With State Counsellor Aung San Suu Kyi under house arrest, and the military once again in the driver’s seat, history appears to be repeating itself in Myanmar! Ever since that country wrested her independence in 1948, it had been a continuous tussle between democratic forces and the military junta to secure political and administrative power. In 1962, the military, locally called the Tatmadaw, under General Ne Win, overthrew the civilian government and installed an authoritarian regime. But to assuage growing democratic sentiments amongst the people, the junta was coerced into holding multi-party elections in 1990, which was won by the National League of Democracy (NLD) party of Suu Kyi. The junta refused to let go power, annulled the election, arrested Opposition party members and placed Suu Kyi under house arrest, in which she remained for two decades. But international sanctions and popular internal protests induced Myanmar’s military again to take steps to usher in civilian rule in 2007. But it changed the Constitution, reserving key ministries and 25% of parliamentary seats for unelected military appointees. Suu Kyi’s NLD party, which won overwhelmingly in the 2015 elections, had to accept the terms in order to further the cause of democracy. The last decade, therefore, had seen uneasy coexistence, with the junta hovering over the democratic forces like the sword of Damocles, and Suu Kyi being forced to defend army action against Rohingyas.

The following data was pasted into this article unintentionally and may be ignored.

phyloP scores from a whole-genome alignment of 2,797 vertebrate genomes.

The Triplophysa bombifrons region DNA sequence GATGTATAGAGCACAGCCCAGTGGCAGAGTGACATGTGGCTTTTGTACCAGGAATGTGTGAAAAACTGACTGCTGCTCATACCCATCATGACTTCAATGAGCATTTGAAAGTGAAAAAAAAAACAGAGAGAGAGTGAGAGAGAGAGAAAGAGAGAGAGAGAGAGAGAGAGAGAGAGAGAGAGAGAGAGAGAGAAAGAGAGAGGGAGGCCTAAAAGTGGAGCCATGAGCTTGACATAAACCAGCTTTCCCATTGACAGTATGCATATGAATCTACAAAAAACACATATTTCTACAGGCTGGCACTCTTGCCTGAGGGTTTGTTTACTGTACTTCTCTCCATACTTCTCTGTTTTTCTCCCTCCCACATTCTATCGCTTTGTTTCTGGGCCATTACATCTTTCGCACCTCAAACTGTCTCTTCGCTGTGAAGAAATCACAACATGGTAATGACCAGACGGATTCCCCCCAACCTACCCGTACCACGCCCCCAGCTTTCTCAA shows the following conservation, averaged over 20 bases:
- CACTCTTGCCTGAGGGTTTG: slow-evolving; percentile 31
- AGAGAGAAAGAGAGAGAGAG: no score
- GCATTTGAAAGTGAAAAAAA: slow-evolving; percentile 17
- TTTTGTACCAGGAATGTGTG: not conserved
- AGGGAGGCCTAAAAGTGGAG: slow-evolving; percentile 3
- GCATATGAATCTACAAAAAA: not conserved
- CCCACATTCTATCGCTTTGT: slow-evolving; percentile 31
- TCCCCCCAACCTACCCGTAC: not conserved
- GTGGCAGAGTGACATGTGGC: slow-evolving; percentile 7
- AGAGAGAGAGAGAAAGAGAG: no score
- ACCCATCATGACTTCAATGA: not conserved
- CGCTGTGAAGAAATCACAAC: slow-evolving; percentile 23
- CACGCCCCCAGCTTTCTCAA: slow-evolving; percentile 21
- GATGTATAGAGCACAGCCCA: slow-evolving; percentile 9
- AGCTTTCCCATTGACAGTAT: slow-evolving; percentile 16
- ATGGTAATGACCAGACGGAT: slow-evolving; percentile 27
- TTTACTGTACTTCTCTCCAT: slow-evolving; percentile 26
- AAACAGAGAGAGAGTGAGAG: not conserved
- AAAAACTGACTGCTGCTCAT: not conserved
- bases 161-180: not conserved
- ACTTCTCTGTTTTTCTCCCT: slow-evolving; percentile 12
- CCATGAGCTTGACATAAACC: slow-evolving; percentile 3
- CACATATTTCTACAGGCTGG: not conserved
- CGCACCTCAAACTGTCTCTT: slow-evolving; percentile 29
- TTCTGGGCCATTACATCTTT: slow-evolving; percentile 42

Thus there is an element of déjà vu in the latest development in Myanmar, where the military has seized power in yet another coup d’état, detaining Suu Kyi, President Win Myint, NLD lawmakers and members of its Central Executive Committee, as also party officials and democratic activists. The Tatmadaw’s move came just as the country’s new Parliament, formed after the 2020 elections which the NLD had won overwhelmingly, was to be sworn in for a five-year term. The military claims that it is taking control to investigate alleged fraud at the country’s November elections, when clearly it was fear at NLD’s popularity and that the party would use this to amend the Constitution and deprive the army of its powers, which has induced the latter to embark on this coup d’état. As before there has been condemnation of the army’s actions by a number of nations including the US and India, and the prospect of reimposed economic sanctions by the international community looms high. Also, as before, it is the tacit support of China, which had been alarmed at Myanmar’s shift towards democracy, that has emboldened the junta to grab power, and former General Myint Swe to declare himself the Acting President. While it is to be hoped that the international community would continue to impose sufficient pressure on the junta to reverse its decision, the final responsibility for this will lie on the resolve of Myanmar’s people.